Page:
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India prepares for next virus wave

Improving vaccination rate, medical infrastructure is focus by NIHA MASIH AND TANIYA DUTTA THE WASHINGTON POST | June 10, 2021 at 4:06 a.m.
People line up Wednesday to receive free food distributed by a voluntary organization during lockdown to curb the spread of the coronavirus pandemic in Kolkata, India. (AP/Bikas Das)

NEW DELHI -- India, experiencing a drop in coronavirus cases, now faces the challenge of trying to gain the upper hand as many public health experts warn of a resurgence.

Key to the scramble are a renewed vaccination push and efforts to boost India's medical infrastructure to stockpile supplies, such as oxygen cylinders, and augment care networks from city slums to far-flung villages.

India's vaccine-makers, particularly the Serum Institute, are under pressure to enhance production to service the urgent domestic need even as the world waits for exports from the country to resume.

India is reeling from a pandemic punch that brought official daily death tolls of more than 4,500 at its peak in mid-May. At present, just 3.5% of India's more than 1.3 billion people are fully vaccinated.

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The timing and intensity of another surge remain difficult to predict. K. Vijay Raghavan, a scientific adviser to the government, told reporters last month that a third wave was "inevitable" as the virus mutates. But he said the level of a coronavirus rebound could be reduced with strong measures.

"It depends much on how effectively the guidance is implemented," he said, referring to surveillance and containment measures. "It is difficult, but we can -- and must -- do this."

On Tuesday, India recorded nearly 86,500 cases -- the lowest figure in two months. Yet the number is still the highest in the world.

India also continues to record the highest number of deaths in the world, with a daily toll of more than 2,000 -- which experts say is a vast undercount. This week, for the first time in months, businesses and shops reopened in New Delhi and Mumbai, cities that were once at the heart of the country's pandemic crisis.

India was caught off-guard by the ferocity of the coronavirus wave, driven largely by a highly infectious local variant. Hospitals ran full, medicines were in short supply and bodies were found floating in the Ganges river, a testament to the scale of the crisis.

"It's not a question of whether but when," said Giridhar Babu, an epidemiologist at the Public Health Foundation of India, referring to a possible new coronavirus wave. An "aggressive containment" strategy, he said, is essential.

"As soon as a cluster of cases is found, they should be sequenced for genomic markers to check if they are the same or new variants," Babu said.

The other way to counter another wave is faster and wider vaccine coverage, he said. More than 230 million Indians have received at least one shot of a coronavirus vaccine. But in a country of India's size, that means just 18% of the population is partially vaccinated.

India's vaccination drive that started in January with fanfare has struggled in the past few months, at a time when it needed to have ramped up.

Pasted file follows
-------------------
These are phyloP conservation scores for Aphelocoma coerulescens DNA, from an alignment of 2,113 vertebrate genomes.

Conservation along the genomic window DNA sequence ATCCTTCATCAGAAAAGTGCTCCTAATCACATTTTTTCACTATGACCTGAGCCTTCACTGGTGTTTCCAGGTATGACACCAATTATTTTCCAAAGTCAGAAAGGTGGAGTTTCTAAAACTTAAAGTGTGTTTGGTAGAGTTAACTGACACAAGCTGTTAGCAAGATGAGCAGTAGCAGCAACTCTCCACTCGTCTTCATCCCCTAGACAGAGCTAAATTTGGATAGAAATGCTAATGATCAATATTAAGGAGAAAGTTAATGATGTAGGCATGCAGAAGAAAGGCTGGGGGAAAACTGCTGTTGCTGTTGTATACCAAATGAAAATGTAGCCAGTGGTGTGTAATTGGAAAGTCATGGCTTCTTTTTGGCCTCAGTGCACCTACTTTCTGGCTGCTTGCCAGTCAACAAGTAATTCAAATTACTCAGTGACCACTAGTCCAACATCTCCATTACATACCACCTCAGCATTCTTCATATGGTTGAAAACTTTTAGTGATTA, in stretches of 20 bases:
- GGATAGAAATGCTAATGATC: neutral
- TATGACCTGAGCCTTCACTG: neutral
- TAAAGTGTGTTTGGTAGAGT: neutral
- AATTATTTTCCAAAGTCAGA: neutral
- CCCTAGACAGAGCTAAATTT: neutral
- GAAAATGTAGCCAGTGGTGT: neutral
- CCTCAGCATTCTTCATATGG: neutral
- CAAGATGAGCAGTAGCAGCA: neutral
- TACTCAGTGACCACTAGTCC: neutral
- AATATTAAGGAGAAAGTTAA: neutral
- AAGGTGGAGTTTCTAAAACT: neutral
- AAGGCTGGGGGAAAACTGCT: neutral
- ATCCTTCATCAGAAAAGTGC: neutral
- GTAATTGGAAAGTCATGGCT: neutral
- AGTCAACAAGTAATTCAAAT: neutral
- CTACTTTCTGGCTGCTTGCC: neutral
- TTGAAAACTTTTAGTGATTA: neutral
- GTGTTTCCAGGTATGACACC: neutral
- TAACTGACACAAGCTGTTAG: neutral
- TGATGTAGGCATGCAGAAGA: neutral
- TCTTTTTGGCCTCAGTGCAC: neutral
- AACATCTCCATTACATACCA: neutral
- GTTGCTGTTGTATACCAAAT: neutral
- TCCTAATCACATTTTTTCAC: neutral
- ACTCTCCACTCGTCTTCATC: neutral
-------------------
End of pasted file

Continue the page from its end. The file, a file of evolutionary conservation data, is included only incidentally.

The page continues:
Prime Minister Narendra Modi has stepped in. On Monday, he reversed his government's decision to give state governments a role in acquiring coronavirus vaccines. The policy had been criticized for exacerbating shortages in some regions.

Beginning June 21, the central government will be in charge of buying 75% of the vaccine supply, with the rest being earmarked for the private sector for purchase. Coronavirus vaccinations for all adults at government sites will be free.

The reversal comes days after the Supreme Court slammed the government for its muddled policies.

Doctors say the speed of vaccination is crucial for India. "The rapidity of vaccination plays an important role in the evolution of new variants," said Lancelot Pinto, a pulmonologist at P.D. Hinduja Hospital in Mumbai. The virus, he said, will learn how to mutate and propagate among those not vaccinated.

"We don't want to be in a situation where the pace [of vaccinations] is so slow that the virus outsmarts us," Pinto said.

Inequities in the vaccination drive have emerged in recent days, with the rich being able to afford shots at private hospitals while the poor struggle to pay or register online to book slots. Authorities in Uttar Pradesh, India's most populous state, are investigating a free vaccine camp held in a posh residential colony of Noida using shots meant for a small town miles away.

With vaccines heading back under federal control, state governments are charting their own plans for the months to come. The states of Delhi and Maharashtra have set up pediatric task forces. During the recent wave, doctors reported many more younger patients with severe illness than in the previous surge.

New Delhi, the nation's capital that hit 28,000 daily cases in April, is planning to handle a possible peak of 37,000 cases in any future surge.

The city was ravaged by an acute shortage of oxygen, with major hospitals pleading for the government to send supplies. Dozens of small oxygen plants are being set up, and storage capacity is being increased to have a day's buffer of supply.

"It is our duty to be prepared" in case a third wave "turns out to be extremely dangerous," said Arvind Kejriwal, the Delhi chief minister, announcing the measures last week.

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